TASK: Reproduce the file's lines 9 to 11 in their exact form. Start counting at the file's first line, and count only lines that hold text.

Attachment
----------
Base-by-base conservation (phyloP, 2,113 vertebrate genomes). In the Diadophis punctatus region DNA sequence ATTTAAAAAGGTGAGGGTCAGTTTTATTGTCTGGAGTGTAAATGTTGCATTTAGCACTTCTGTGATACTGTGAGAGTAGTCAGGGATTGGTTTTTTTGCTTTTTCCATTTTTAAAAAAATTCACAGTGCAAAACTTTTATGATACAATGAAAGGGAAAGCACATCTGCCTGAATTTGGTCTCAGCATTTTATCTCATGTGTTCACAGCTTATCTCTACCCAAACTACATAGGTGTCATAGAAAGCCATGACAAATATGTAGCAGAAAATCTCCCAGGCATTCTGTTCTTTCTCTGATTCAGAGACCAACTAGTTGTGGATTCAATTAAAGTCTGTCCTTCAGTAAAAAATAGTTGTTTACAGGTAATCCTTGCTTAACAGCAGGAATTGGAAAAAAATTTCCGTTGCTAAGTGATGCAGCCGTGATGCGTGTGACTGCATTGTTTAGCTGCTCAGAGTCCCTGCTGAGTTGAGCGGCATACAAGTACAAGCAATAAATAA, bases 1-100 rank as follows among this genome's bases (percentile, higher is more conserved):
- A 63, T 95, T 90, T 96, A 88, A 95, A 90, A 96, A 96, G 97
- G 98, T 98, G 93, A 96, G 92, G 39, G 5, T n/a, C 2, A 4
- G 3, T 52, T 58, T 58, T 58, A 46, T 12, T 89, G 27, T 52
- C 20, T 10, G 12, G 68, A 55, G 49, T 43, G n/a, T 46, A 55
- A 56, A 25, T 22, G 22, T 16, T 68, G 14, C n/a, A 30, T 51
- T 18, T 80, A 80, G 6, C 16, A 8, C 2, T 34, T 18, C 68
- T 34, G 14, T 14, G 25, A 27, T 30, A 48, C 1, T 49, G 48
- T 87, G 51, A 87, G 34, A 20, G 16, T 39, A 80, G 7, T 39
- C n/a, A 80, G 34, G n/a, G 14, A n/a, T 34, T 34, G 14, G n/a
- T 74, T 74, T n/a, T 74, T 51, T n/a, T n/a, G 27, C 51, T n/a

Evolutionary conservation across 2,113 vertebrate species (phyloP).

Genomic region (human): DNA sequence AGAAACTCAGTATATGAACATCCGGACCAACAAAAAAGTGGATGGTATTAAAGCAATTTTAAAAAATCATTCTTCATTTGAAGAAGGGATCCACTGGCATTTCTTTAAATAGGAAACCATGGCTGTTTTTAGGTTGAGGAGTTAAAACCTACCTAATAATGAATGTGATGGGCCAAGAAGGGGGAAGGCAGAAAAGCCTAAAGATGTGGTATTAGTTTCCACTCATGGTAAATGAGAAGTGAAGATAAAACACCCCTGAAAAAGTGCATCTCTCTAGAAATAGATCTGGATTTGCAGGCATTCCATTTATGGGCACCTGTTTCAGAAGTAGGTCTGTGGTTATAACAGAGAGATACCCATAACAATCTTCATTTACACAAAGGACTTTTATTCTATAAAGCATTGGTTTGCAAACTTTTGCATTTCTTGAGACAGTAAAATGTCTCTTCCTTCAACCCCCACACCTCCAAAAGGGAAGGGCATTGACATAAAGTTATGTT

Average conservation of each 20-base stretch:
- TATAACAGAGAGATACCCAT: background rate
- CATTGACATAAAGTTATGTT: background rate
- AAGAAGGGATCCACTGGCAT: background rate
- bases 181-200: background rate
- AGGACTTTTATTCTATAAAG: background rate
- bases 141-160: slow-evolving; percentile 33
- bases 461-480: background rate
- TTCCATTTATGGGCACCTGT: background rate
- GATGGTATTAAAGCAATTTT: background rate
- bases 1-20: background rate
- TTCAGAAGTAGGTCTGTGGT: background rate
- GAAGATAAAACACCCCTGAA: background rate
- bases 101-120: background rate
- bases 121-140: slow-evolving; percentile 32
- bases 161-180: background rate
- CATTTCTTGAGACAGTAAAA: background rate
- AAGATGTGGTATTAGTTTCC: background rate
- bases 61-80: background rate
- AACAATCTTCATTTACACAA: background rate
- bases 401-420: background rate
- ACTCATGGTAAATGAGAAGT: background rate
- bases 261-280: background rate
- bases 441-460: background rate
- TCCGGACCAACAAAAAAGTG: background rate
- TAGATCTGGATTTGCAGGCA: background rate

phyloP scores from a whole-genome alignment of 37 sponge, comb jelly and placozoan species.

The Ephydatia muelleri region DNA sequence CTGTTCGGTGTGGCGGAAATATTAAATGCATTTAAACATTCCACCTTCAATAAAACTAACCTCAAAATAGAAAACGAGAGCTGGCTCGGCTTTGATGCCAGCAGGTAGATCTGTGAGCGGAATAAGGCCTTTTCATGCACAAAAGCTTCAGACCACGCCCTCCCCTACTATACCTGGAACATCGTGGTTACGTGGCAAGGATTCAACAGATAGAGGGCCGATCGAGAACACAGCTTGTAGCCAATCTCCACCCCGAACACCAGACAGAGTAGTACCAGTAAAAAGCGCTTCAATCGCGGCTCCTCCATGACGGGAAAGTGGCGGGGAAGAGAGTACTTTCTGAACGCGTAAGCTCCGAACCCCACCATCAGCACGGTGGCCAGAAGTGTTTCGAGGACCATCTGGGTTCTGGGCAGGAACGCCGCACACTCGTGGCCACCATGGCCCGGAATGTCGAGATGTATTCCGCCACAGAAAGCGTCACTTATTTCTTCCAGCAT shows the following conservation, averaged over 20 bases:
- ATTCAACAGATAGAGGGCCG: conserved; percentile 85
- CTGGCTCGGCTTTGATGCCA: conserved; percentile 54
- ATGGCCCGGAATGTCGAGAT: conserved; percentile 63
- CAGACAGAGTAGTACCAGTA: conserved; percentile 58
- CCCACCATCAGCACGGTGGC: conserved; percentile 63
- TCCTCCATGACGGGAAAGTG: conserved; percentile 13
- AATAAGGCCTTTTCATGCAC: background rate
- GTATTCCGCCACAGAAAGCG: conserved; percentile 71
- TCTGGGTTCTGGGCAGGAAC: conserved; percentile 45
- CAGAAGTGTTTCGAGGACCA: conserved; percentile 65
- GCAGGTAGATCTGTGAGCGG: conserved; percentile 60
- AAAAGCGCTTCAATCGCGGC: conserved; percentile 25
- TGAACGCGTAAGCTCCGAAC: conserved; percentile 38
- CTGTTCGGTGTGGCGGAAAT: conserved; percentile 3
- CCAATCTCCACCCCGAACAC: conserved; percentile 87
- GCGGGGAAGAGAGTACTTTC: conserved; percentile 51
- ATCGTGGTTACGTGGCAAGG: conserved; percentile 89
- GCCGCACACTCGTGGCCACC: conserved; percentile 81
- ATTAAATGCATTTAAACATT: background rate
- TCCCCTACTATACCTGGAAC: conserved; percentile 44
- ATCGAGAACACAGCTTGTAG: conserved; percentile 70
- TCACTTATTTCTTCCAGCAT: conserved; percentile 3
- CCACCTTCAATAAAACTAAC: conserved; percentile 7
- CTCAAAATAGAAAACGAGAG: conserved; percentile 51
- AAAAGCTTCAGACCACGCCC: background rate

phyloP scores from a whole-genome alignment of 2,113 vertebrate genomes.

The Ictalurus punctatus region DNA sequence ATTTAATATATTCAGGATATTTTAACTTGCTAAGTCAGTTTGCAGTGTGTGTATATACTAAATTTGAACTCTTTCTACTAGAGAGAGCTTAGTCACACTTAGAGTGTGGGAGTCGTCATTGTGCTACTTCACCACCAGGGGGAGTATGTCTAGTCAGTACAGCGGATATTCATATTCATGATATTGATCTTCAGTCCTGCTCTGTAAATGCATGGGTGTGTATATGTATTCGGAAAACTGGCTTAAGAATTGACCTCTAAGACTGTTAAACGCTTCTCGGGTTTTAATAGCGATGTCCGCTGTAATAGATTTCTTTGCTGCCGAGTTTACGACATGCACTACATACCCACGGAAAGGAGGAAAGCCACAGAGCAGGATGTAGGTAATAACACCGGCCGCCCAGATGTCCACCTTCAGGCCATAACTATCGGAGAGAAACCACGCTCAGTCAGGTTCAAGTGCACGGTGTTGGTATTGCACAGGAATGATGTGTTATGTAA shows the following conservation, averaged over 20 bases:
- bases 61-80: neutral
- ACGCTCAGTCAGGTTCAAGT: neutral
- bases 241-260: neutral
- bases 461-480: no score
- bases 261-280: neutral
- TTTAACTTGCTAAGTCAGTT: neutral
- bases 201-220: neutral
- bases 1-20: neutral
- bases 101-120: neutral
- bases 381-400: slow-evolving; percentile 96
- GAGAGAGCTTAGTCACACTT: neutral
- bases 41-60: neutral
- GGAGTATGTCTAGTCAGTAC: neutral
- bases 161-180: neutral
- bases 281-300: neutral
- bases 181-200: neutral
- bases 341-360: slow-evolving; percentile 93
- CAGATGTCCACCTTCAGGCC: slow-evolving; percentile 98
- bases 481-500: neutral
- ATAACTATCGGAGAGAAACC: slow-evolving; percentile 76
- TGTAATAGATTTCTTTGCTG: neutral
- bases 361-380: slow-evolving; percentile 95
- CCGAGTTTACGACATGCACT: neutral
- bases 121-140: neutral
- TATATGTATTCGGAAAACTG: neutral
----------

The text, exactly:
- T 87, G 51, A 87, G 34, A 20, G 16, T 39, A 80, G 7, T 39
- C n/a, A 80, G 34, G n/a, G 14, A n/a, T 34, T 34, G 14, G n/a
- T 74, T 74, T n/a, T 74, T 51, T n/a, T n/a, G 27, C 51, T n/a